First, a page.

One trivial point -- if you're in free fall I don't think there is any Rindler boundary. You're following a geodesic, and not "really" accelerating.

You can't just apply SR in the curved spacetime around a gravitating mass and get the right answer. In fact, while you certainly /can/ apply SR in an accelerated frame (with some care), you can't really apply it at all in non-flat space. The math of SR assumes a fixed metric, which you haven't got in a gravitational field. In general, while I don't _think_ there is, I have no idea how you'd go about determining for sure whether there's an event horizon due to acceleration when free-falling in a gravitational field.

On 09/22/2016 12:48 PM, Bob Higgins wrote:
I have read Dr. McCulloch's book and find his theory interesting.

However, my training in RF gives me a different perspective on wave phenomena that doesn't seem to match up with his theory. In his theory, he drops out wavelengths of EM background radiation that would be filtered in the frequency domain due to the Rindler boundary which moves closer to the object depending on acceleration. However, in the time domain these waves would have to propagate the distances to the discontinuity and back before any cancellations could occur. The boundaries in question are huge distances away. For example, for a free fall acceleration on the Earth (9.8m/s^2), the boundary would be changed to 10 light years away. The change in inertial mass induced by an acceleration will not know of the discontinuity until twice the time to the discontinuity. That would mean that the object being accelerated at 9.8m/s^2 should not know of the boundary for at least 20 years. If the object instantaneously experienced a change in inertial mass, it would seem to violate causality by this theory.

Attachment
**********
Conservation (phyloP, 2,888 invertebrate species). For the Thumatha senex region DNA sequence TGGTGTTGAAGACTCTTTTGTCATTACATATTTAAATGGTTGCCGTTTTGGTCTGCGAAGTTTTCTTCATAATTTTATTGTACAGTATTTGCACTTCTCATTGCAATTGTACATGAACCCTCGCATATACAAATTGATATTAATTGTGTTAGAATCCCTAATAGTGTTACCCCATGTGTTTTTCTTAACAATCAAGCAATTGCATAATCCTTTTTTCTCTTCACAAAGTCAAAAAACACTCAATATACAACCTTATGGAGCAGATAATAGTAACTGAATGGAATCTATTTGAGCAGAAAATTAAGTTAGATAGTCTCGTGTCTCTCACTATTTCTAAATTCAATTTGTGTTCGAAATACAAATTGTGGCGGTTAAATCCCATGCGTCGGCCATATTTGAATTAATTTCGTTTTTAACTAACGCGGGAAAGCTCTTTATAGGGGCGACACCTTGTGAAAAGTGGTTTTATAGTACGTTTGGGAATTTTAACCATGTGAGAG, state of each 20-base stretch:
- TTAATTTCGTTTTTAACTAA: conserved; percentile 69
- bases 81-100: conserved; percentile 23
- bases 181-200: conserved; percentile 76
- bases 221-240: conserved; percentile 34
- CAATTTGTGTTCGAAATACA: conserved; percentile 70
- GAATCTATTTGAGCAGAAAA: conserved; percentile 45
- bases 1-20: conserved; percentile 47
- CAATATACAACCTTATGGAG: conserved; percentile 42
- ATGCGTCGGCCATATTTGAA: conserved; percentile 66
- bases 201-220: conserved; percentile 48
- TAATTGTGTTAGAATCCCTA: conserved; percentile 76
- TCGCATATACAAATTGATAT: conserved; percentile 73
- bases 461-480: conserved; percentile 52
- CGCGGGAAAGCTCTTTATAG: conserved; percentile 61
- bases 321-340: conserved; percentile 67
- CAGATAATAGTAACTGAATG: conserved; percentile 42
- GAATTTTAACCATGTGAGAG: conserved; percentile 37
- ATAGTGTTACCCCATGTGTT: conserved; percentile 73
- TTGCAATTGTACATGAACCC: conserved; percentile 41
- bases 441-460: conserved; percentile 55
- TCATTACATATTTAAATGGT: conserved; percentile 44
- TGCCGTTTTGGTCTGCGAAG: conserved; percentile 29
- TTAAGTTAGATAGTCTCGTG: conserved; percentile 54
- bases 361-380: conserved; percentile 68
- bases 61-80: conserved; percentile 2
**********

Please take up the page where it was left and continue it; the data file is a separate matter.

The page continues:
I have written to Dr. McCulloch to ask him how I get past this understanding. Do any of you have an opinion on this issue?

On Mon, Sep 19, 2016 at 6:14 AM, Jack Cole < <>> wrote:

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